If Morgan Spurlock had seen Fast Food Nation (or read the book by Eric Schlosser who co-wrote the screenplay with Richard Linklater), there would have been no 30 days of eating at McDonald's and no 'Super Size Me'. He would have sworn off burgers instantly and forever.
The disclaimer at the end that any similarity to any characters is coincidental needs to be read with tongue-in-cheek. McDonald's arches are visible at times and a list of fast food outlets is mentioned during the film.
However, the film's intention is not simply to target the burger franchises, though it does that very, very effectively. By the time the film ends, we have met the executives, listened to their marketing ploys and advertising campaigns, discovered that there are probably traces of manure in the patties, seen acres full of crowded herds fattened on genetically modified feed (which makes them listless when fences go down and they could have stampeded to freedom), toured the spotless parts of the enormous Colorado plant, seen the workers hosing down floors (and rats) and, finally, been taken into the stun gun, blood and guts slaughtering halls.
The genial Greg Kinnear is the marketing man who is asked to go to Colorado to investigate. Along the way, we he listens to two entertaining cameos who put forward opposite views on the meatworks. Kris Kristofferson as a rancher has nothing good to say about them. He is the prosecution. On the other hand, Bruce Willis turns up with another of his clever performances as a good ol' boy who is downing his burgers even as he concedes that things aren't perfect and that Americans have become weak and too fearful of everything. Cook the patty well and you get rid of any impurities! He speaks for the defence.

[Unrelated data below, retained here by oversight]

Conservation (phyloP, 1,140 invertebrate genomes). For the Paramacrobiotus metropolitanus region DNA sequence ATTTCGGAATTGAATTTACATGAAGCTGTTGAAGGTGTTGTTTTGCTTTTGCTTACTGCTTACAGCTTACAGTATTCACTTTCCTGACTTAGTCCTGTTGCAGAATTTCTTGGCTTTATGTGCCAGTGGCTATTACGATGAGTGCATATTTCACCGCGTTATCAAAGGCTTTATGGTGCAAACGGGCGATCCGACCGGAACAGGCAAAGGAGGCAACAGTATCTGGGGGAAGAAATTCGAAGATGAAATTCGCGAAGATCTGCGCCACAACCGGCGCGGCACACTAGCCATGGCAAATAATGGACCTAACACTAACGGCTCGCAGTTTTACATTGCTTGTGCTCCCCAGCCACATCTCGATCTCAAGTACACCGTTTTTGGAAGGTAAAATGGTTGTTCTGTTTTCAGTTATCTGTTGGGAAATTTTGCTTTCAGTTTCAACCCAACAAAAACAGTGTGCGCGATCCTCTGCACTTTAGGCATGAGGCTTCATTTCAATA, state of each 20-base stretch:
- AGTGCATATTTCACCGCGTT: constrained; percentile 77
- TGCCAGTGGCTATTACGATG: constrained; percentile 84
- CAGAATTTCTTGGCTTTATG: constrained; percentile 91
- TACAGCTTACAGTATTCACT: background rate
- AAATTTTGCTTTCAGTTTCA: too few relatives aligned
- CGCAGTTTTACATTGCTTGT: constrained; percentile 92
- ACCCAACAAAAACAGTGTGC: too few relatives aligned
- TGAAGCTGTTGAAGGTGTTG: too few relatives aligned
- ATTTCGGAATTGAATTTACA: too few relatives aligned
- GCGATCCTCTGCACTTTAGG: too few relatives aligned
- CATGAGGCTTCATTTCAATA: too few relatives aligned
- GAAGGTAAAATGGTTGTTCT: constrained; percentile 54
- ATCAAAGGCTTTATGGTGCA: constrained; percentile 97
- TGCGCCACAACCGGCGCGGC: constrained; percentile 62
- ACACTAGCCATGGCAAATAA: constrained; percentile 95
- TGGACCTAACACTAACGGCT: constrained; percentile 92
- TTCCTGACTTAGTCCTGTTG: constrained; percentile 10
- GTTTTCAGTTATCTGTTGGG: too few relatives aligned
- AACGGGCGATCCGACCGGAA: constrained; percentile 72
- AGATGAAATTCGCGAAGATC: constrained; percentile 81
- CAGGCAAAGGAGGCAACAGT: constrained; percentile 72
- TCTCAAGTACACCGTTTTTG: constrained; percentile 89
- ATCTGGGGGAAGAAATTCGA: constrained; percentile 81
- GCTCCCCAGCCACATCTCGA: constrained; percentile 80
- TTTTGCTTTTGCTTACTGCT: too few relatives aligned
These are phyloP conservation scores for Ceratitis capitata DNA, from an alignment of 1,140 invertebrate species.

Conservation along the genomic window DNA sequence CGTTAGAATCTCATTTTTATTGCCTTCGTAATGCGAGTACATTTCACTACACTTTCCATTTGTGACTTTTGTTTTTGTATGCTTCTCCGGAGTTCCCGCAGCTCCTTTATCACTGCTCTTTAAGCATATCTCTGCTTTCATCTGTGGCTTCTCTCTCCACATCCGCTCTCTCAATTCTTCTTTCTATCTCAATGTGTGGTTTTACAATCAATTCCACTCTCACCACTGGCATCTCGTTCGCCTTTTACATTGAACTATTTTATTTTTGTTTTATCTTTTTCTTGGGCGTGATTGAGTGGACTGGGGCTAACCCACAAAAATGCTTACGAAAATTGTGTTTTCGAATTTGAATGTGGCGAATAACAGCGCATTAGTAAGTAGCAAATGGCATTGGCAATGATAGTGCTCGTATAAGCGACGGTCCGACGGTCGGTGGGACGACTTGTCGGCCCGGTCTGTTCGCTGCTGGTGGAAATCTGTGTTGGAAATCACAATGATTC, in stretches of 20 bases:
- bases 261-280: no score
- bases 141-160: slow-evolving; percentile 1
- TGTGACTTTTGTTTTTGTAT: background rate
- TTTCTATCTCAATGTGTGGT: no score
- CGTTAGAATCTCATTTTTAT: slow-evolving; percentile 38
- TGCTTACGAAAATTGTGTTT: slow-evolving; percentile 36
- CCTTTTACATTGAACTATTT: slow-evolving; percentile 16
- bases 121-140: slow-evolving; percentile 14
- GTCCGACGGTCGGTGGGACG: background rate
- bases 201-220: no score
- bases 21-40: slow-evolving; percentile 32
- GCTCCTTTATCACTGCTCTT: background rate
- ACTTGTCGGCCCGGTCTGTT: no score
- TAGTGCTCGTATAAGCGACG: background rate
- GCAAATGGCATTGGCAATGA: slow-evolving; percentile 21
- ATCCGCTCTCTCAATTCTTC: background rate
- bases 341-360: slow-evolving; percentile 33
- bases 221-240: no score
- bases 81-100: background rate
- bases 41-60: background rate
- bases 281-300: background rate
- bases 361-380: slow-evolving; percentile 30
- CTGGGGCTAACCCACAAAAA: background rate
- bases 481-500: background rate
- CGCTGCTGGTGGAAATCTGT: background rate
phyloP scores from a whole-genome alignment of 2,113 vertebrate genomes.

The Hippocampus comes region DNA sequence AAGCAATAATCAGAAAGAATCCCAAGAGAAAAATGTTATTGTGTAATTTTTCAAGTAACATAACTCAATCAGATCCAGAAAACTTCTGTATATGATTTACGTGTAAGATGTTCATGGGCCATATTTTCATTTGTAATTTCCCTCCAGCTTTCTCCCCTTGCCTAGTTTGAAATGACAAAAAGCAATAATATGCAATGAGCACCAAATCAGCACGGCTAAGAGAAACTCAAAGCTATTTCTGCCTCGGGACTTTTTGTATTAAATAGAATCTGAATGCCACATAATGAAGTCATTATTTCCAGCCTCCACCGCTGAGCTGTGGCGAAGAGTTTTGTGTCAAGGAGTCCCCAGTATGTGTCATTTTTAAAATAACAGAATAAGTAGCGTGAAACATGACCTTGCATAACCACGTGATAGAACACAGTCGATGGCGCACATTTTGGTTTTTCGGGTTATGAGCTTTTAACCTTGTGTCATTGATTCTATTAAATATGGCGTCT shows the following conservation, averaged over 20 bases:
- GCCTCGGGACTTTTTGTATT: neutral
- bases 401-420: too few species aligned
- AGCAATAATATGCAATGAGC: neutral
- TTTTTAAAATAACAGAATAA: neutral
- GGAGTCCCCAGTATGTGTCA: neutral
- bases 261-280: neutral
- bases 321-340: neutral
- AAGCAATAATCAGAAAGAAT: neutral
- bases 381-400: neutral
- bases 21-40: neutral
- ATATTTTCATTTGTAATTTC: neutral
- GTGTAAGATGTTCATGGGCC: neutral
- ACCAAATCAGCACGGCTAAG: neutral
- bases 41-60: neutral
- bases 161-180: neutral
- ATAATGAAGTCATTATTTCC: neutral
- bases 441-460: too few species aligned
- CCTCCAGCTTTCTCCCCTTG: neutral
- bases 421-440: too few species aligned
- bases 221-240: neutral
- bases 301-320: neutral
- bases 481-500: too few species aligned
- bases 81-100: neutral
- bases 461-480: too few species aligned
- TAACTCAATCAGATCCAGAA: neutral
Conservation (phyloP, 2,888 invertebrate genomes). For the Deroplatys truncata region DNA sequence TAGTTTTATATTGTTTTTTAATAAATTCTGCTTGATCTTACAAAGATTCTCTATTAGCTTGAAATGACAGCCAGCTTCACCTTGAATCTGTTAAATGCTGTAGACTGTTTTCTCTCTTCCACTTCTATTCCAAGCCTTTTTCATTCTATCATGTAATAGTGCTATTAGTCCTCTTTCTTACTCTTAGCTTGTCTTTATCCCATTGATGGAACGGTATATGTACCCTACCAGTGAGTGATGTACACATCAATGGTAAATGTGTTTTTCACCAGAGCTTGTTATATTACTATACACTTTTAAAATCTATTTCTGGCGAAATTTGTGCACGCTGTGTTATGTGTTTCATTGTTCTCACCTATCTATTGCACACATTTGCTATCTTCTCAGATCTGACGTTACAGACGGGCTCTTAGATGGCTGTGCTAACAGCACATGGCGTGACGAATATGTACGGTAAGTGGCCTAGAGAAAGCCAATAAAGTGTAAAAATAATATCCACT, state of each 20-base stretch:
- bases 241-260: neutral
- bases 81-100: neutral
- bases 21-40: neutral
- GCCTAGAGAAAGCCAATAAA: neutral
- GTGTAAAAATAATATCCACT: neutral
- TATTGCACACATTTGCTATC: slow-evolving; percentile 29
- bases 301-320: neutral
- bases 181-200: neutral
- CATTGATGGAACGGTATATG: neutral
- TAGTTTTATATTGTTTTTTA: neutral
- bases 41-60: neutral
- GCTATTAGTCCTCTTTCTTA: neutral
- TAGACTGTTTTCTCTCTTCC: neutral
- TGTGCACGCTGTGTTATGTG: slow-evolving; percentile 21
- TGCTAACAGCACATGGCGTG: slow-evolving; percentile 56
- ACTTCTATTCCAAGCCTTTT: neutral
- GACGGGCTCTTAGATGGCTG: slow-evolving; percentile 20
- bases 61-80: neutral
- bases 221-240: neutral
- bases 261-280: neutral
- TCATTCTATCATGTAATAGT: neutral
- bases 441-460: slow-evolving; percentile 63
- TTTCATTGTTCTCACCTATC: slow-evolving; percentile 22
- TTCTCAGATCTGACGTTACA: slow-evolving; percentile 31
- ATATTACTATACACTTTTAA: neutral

Ethan Hawke also turns up as a rather free-spirited uncle who makes speeches about not doing what others say you should but listen to yourself and act accordingly. Patricia Arquette is his sister and Ashley Johnson is his niece who teams up with a student group to try to do something about the meatworks - rather than simply write a letter of protest.
In case the review so far gives the impression that the film is solely about burgers and fast food, it is definitely not. It is about the illegals coming into the US from Mexico, the smuggling, the harsh treatment, the poverty, the menial jobs, the ugly jobs at the meatworks which can literally tear limbs from workers. It is about the American dream - and how the migrants, used, exploited with drugs and sexually and victimised with false medical reports to say that workers had drugs in their bloodstream and therefore caused the accidents which maim them, thus absolving the company from blame and expenses).
The film featured in competition in Cannes, May 2006, the month that thousands of Hispanic workers went on strike in the US to highlight their plight and how much the fast food nation depended on them. It was shown the week that a force of 10,000 was sent by President Bush to control the Mexican border against illegals.
It might be preachy at times. The targets are obvious. But, a good story, some humour and some serious drama are not bad ways of communicating a topical message.